As perhaps the premier Mediterranean destination for diving, Kaş, located on the south coast of Turkey, frequently mesmerises first-time visitors. It seems to have a magical quality that people return to again and again. This is particularly true for scuba divers and snorkelers, who discover in Kaş’s waters its unusual shore formations, ancient and modern wrecks, reefs, canyons and large caves.
In fact, the Turkish diver community has declared the nearby rocky reefs to be the country’s best. In the waters of Kaş, lucky divers can thrill to a swim alongside a gentle giant sea turtle or the rare Mediterranean monk seal, both carefully protected. Schools of dolphins sometimes race a dive boat out of the Kaş marina. Groupers appear on almost every dive, along with schools of calamari and small barracuda.
Taking Responsible Diving Seriously
Kaş is small in size but big in promise. It has not undergone the development explosion frequently associated with Mediterranean coastal destinations, and both the local and the foreign ex-pat populations have been comparatively slow growing. You never feel the crush of a crowd, especially if you are awake in the early morning, when you may find the silence and nearly empty streets a bit disconcerting. Even in the busiest months, there is seldom a congested tourist activity.
Nevertheless, there are 14 active dive centres in Kaş, each with its own boat. They’re clustered here, because the Mediterranean Sea is well protected and the diving truly superb. Visitors from around the world frequently comment that Kaş is the cleanest dive destination they’ve experienced on the Mediterranean. There is no industrial activity in Kaş that would create big-city air or sea pollutants. Kaş also has a modern municipal sewage treatment facility and dumping into the sea from boats or from land is both strictly forbidden and enforced. Consequently visibility in the water around Kaş – arguably better than anywhere on the Mediterranean – is so good that it has to be experienced to be believed.
Boats too, whether used for diving or other passenger needs, must meet quality standards for both equipment and crew or they face stiff fines and can be stopped from operating. Enforcement is carefully policed by an active Coast Guard (Sahil Güvenlik), also responsible for environmental protection (spot checks of dive boats for safety compliance are common) and as first responder in emergencies.
The Kaş diving centres themselves are well known in Turkey for their responsible practices, sometimes a surprise to visitors. All staff are trained in first aid and emergency underwater and boat procedures. Everyone is also particularly aware of the fragility of the underwater environment. “Take only photographs and leave only bubbles” is a popular expression used on dive boats. To protect sea habitats and protected marine animals from any harm, divers are told not to touch any aquatic life, found objects or the sea floor and boats are forbidden to drop anchor – they must use surface tie-ups adjacent to dive sites. Below and above the water line, dive centres work hard to mitigate the pollution that traditional tourism brings. Finally, Kaş dive centres train and employ local talent so visitors can enjoy the best of authentic Turkish hospitality.
Finding Underwater History
Because of the ancient historical significance of Anatolia (Asia Minor), diving in Kaş is full of the potential for discovery. For example, in 1984, a 3,400-year-old Bronze-Age boat, the oldest yet unearthed, was discovered and excavated by the Institute of Nautical Archaeology (INA) near Ulu Burun promontory, just a few kilometres from Kaş. The original boat is now located in the Bodrum Museum of Underwater Archaeology.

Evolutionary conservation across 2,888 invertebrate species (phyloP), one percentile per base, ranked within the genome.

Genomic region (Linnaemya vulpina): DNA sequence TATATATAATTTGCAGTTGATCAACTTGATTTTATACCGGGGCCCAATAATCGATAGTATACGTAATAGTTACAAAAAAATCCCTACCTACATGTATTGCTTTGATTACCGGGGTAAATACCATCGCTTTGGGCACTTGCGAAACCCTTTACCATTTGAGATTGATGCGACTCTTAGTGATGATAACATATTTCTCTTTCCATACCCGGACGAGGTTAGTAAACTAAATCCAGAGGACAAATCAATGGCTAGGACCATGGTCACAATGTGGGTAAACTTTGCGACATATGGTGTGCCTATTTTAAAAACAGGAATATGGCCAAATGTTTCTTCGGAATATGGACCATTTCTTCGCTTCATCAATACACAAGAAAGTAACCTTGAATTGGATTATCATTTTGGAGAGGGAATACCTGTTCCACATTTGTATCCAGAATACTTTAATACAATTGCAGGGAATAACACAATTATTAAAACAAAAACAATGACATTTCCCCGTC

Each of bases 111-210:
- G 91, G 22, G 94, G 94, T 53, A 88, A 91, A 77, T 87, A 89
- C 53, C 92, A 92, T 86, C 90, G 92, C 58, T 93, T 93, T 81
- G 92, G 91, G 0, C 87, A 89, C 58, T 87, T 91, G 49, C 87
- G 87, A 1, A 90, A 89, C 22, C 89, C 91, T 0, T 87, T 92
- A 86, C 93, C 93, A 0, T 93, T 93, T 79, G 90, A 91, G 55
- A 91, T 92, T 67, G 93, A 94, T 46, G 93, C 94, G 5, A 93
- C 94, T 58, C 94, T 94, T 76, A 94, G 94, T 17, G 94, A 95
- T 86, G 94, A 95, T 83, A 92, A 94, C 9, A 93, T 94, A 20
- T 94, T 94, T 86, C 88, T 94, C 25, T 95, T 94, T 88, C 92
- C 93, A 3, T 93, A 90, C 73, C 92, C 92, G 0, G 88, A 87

In 2006, as part of a cooperative effort between the 360Derece (Degree) Research Group and the INA, an exact reproduction of the original ancient Uluburun boat was constructed in Kaş, sailed to the Chicken Bay dive site close to Kaş and deliberately sunk. For sheer fun and historical excitement this ‘artificial’ Uluburun Wreck dive is a must.
Kaş and the surrounding area have other equally exciting and interesting dive sites, including:
- the Canyon, where a shallow 10-metre descent from the boat leads to a breathtaking drop into the deep blue of the canyon, which has a small cave at the bottom and a nearby steel shipwreck;
- the Lighthouse, where a sunken WWII C-47 Dakota aircraft lies in less than 20 metres of water;
- the extremely clear water around Besme Adasi (Island), a great playground for an abundance of sea life;
- Flying Fish reef, where the remains of an Italian WWII bomber aircraft at 60 metres (beyond the reach of sport divers) can be viewed from above when diving to 30 metres;
- the Dakarya shipwreck near Kalkan, otherwise known as the Duchess of York, a steamer built in the UK in 1893; and
- a Turkish cargo ship off the coast of Kekova, which sank during a storm in 2002.
In addition, there are many caverns, caves and tunnels.
Diving Instruction and Dive Tours
Dive courses in Kaş run from the very popular Discover scuba dive (one-on-one help from a dive instructor during a first and thrilling experience of a dive) for the curious and uninitiated to CMAS and PADI certifications at all levels – Open Water Diver, Advanced Open Water Diver and Divemaster. There are also specialty courses for the experienced divers and daily or weekly dive “packs”. For travel to dive sites beyond Kaş, day boat tours for groups can be arranged in advance.
The water temperatures in Kaş range from 19°C in January to almost 29°C in August. Visitors can – and do! – dive all year round, although the normal season runs from early April until the end of November. During the rest of the year (the winter season), two or three boats are still almost always available.